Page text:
Extraction from Digital Photography Composition for Dummies by Tom Clark (page 210). For more information visit Wiley Publishing.
When you think of photography, you probably think about images that are in focus. A blurry photo is considered a failed attempt and is discarded as useless. It doesn't represent the subject in an ideal way. People don't want to look at blurry images; doing so makes them feel like something's wrong with their eyesight. However, a certain quality in a blurry image is worth exploring.
As I discuss experimenting with images that don't have a focal point, I refer to blurry as 'soft' because it sounds better and seems appropriate for the mood you create by not having sharp focus. A soft image is subtle and provides a sense of secrecy. The finer details aren't yours to know, so you focus on the other details in the image instead.
When you create a composition with no sharp focus, keep in mind that you'll still have a focal point or a main subject. The subject's story is going to be told through lines, shapes, and colours, but you lose the elements of texture, fine lines, and literal details. Basically you shot the subject's essence, so make sure it's interesting. Throwing any old composition out of focus and calling it art usually is a mistake and won't receive positive reviews.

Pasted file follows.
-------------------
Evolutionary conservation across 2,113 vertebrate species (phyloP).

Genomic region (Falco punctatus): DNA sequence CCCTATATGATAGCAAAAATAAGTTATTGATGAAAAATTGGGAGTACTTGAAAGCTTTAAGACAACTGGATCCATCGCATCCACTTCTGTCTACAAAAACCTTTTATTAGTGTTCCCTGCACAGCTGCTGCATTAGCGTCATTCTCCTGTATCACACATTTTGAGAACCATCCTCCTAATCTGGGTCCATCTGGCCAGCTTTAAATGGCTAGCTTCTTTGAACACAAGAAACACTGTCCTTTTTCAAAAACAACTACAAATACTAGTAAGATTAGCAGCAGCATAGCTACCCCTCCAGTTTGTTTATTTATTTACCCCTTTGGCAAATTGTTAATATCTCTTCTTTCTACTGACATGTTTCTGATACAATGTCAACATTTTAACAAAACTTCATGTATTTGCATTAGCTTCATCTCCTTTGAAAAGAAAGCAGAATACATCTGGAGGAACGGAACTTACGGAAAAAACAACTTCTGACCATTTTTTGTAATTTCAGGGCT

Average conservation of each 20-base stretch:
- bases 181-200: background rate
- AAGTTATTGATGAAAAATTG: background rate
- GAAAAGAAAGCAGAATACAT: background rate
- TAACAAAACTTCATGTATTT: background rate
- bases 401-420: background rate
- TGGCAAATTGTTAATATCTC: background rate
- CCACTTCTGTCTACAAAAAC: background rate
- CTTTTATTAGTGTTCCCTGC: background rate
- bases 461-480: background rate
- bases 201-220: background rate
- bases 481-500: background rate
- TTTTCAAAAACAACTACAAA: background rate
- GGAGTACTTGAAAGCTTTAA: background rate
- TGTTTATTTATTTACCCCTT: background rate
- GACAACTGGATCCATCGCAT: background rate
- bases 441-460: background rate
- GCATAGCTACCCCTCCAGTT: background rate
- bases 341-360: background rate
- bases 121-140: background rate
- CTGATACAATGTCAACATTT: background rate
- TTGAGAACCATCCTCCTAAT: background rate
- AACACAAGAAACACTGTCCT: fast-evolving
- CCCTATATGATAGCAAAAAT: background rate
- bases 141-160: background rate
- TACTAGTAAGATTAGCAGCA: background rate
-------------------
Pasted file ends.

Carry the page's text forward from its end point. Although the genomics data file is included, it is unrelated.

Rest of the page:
Because you have fewer elements to work with in a soft composition, you have to pay extra careful attention to the ones you do have. Here are the elements to consider:
Your lines are softened but will still work as leading guides, telling a viewer where to look in the composition. Finer lines may be lost, which simplifies the composition and draws more attention to the bolder lines. Make sure your lines don't take away from your composition in any way.
Your shapes contain less detail and become very basic. However, they play a major role in your photo. If the shapes aren't interesting, you have no reason to create this kind of image. Smoother shapes work better in soft compositions than rigid shapes.
Colours work as the strongest element in soft compositions. Because colour appeals to people, it's used in abstract art, interior design, and fashion to create compositions. If you can create an interesting composition of colour, you don't need sharp focus to tell a story.
Reinforce your subject as the focal point in a soft composition by keeping in mind elements like contrast, compositional placement, and size. Just because you don't have the subject in focus doesn't mean you can't cause people to concentrate on it as the subject.
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